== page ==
On the other foot, somewhere along the line a church growth expert decided that excellence was the key to attracting new people. And so churches began to compete to be the most excellent. If my program is louder, hipper, and shinier than yours, people will come.

. . . Let’s forget about any consumerism connotations for a brief moment, though that is one of my favorite topics . . . (speaking of elipses, do you say “dot dot dot” or “period space period space period space” as you type it out? I, surprisingly, say the latter) . . .

Meanwhile, back at the church, we created a need for expert programers. Suddenly the main requirement for a head pastor was to be an excellent speaker. The main req for a worship leader is to be an excellent musician, and sure it’s nice if you love Jesus too. When we judge everything through the lens of excellence, normal people get excluded.

Perhaps we should pursue participation and shoot for excellence rather than demand it.

Thursday, July 22, 2010

reviving a dead horse again

I have edited my previous post because it could be read with a tone of spite. That was not my intention, though statistically about half of the two people who read this blog assumed it was angry/negative/hurtful/etc. Since i knew it wasn't spiteful, I assume you, dear other reader, thought it was.

My apologies to the blog I linked to, I did not realize he would take it personally. The purpose of my writing is simply to express myself, share my thoughts, critique culture (esp Christian pop culture), etc. without tearing others down. I admit the post was not loving, and so it has been changed. Everything I said was true, though it could have been expressed more kindly.

Friday, July 2, 2010

Captive and Free: a story of pens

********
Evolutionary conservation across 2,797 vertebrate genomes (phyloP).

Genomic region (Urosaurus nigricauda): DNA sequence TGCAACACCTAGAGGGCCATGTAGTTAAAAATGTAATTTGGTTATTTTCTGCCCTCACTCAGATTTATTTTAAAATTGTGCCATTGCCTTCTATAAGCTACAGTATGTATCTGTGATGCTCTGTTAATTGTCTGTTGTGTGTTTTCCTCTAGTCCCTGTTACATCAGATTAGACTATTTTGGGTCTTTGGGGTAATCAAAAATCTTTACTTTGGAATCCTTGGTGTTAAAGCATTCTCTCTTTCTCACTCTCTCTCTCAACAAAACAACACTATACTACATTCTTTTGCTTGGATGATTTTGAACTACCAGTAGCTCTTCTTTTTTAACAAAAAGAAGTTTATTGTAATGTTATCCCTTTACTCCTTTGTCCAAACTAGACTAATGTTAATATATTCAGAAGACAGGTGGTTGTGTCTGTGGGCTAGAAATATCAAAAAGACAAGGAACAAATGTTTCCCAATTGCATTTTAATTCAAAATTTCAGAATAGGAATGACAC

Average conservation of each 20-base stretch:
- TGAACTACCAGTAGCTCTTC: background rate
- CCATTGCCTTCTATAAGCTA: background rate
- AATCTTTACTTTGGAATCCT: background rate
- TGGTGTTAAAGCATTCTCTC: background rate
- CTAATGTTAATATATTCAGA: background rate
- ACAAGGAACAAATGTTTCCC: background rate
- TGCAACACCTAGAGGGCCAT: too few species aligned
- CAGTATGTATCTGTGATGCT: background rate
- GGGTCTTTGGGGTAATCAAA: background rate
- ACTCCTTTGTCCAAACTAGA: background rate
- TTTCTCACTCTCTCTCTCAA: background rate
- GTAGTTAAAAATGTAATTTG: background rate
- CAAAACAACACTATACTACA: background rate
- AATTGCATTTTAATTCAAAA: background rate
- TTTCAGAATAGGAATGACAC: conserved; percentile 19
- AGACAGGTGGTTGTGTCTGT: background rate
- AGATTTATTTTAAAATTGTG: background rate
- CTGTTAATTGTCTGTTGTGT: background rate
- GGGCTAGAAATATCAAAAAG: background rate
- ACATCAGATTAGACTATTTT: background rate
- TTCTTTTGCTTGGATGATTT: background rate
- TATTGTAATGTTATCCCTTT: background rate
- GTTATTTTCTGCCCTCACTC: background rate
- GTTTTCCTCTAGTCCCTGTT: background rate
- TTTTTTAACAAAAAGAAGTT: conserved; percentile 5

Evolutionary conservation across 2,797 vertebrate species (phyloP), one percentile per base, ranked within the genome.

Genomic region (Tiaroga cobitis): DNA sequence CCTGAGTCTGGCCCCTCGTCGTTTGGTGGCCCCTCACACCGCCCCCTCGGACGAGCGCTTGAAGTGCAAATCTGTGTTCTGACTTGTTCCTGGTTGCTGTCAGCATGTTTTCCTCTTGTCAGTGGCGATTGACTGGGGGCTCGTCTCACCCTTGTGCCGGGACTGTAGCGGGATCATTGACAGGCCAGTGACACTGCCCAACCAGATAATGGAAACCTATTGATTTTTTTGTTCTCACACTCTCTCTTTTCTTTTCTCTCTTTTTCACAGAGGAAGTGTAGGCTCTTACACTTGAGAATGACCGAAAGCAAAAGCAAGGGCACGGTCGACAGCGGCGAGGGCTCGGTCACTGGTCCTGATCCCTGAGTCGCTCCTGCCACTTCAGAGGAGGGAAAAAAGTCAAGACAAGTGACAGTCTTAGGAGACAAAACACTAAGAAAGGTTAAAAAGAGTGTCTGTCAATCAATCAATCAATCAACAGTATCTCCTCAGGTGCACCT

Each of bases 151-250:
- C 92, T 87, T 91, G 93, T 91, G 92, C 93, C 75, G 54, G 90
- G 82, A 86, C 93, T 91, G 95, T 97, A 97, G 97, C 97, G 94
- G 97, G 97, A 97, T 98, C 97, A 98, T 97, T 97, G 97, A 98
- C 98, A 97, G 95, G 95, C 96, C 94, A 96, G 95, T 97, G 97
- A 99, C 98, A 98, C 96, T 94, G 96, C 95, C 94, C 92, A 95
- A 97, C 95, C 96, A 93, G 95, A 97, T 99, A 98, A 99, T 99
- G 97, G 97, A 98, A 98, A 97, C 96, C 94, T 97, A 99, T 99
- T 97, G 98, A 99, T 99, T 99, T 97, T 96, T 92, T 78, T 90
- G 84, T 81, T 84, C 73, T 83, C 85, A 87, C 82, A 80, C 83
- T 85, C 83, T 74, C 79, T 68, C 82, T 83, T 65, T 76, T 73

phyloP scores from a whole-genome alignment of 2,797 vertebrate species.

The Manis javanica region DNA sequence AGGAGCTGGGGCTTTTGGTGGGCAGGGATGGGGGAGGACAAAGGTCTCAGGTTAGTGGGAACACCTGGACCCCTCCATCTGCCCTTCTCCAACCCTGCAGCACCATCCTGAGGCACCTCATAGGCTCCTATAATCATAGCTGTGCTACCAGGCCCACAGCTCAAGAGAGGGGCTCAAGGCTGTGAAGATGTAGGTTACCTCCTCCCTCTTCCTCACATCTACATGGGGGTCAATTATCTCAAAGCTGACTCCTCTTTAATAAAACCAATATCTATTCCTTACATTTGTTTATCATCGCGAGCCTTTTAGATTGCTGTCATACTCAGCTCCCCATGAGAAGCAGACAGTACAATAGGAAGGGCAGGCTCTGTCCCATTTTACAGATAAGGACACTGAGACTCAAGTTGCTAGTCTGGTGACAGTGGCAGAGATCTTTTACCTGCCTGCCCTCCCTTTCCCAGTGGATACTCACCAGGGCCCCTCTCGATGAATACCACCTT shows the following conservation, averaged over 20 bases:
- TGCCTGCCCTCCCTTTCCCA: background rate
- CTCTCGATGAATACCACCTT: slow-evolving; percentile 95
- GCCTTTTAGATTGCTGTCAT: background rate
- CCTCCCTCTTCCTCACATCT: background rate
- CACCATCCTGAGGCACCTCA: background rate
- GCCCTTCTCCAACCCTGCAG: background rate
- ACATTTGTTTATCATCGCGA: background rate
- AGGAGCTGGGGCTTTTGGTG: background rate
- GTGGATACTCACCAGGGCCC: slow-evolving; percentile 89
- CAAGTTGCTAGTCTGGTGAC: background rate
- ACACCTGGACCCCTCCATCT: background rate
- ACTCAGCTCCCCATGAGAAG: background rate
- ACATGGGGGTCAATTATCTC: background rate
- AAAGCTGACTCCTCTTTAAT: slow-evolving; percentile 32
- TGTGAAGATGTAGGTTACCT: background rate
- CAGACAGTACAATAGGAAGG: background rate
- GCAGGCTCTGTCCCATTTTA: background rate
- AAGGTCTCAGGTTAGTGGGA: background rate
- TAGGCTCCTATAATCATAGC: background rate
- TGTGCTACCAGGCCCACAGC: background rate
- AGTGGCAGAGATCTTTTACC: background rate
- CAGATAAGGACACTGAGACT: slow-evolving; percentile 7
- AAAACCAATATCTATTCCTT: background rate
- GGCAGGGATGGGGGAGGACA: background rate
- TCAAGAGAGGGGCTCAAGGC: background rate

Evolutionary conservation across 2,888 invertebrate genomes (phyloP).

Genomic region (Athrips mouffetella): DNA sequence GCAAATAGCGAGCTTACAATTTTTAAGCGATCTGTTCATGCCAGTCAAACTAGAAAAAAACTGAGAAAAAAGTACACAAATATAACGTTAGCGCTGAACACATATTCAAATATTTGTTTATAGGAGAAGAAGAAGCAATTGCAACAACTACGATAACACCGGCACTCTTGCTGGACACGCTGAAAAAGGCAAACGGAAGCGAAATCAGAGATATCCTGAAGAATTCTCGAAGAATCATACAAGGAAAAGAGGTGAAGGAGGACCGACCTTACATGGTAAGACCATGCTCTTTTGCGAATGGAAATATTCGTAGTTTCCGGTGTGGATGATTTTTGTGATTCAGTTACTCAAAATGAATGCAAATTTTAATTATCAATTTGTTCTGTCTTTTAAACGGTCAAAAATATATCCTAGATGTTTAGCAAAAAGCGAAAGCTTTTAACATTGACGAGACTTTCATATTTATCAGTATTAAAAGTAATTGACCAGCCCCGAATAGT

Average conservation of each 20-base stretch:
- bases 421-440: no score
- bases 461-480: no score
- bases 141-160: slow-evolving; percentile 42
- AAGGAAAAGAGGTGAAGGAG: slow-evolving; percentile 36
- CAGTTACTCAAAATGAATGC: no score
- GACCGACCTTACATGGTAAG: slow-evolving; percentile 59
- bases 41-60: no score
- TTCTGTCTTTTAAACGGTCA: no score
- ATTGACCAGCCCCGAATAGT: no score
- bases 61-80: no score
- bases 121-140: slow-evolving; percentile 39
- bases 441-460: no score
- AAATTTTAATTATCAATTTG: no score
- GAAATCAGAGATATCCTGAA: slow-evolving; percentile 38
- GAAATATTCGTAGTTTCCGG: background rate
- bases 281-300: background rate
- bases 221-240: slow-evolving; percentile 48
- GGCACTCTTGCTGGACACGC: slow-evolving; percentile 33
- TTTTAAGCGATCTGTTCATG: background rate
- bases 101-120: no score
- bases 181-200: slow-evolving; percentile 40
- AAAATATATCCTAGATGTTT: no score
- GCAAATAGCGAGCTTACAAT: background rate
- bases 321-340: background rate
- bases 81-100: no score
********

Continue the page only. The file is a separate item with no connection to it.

There are two types of pens in this world. Those which are captive, and those which are free. They are easy enough to tell the difference: captive pens cost more.

We pay a premium to purchase pens that don’t seek every opportunity to be free. Like humans, a pen’s first inclination is one of independence. And, like humans, a pen’s will must be thwarted for the greater good. ’Tis truly a loving pen who whispers into your ear “your will, not mine be done”. I have one such pen. She is a Waterman Phileas. Medium nib. Font of wonderment. I yearn to feel my hand glide across the page with her smooth strokes. This feeling is only intensified by the fact that I am frequently forced to use a cheap pen because I did not treat my philly well.

You see, a part of her fell off (the back endcap), not my fault, and I foolishly thought it was stuck inside the cap. My hasty solution: grasp at the apparent gold inset ring I thought was stuck with a dentist hook. Sure this would have pulled it out were it there. But it weren’t. Instead, I scratched the bejeebies out of her cap. And so, she plugs. If I choose not to write with her for a couple hours, I am assured an ink-stained tongue due to my feeble attempts at freeing her precious spout of the scratch-induced clog.

There are cheaper pens, of course. But they are wont to evade your every grasp. Even now, my normally-full pen cup only holds three of these utensils. Even the nicer disposable pens wander off, though they seem to be semi-domesticated, and last a while longer. More like a feral pen than the wild ball point stik, my second choice (pilot G-2) have all fled from my desktop. I have searched my office for any remnant of their presence, but they are gone, seeking shelter in the hands of someone who considers them to be a “good” pen. That is, worthy to be stolen from a church.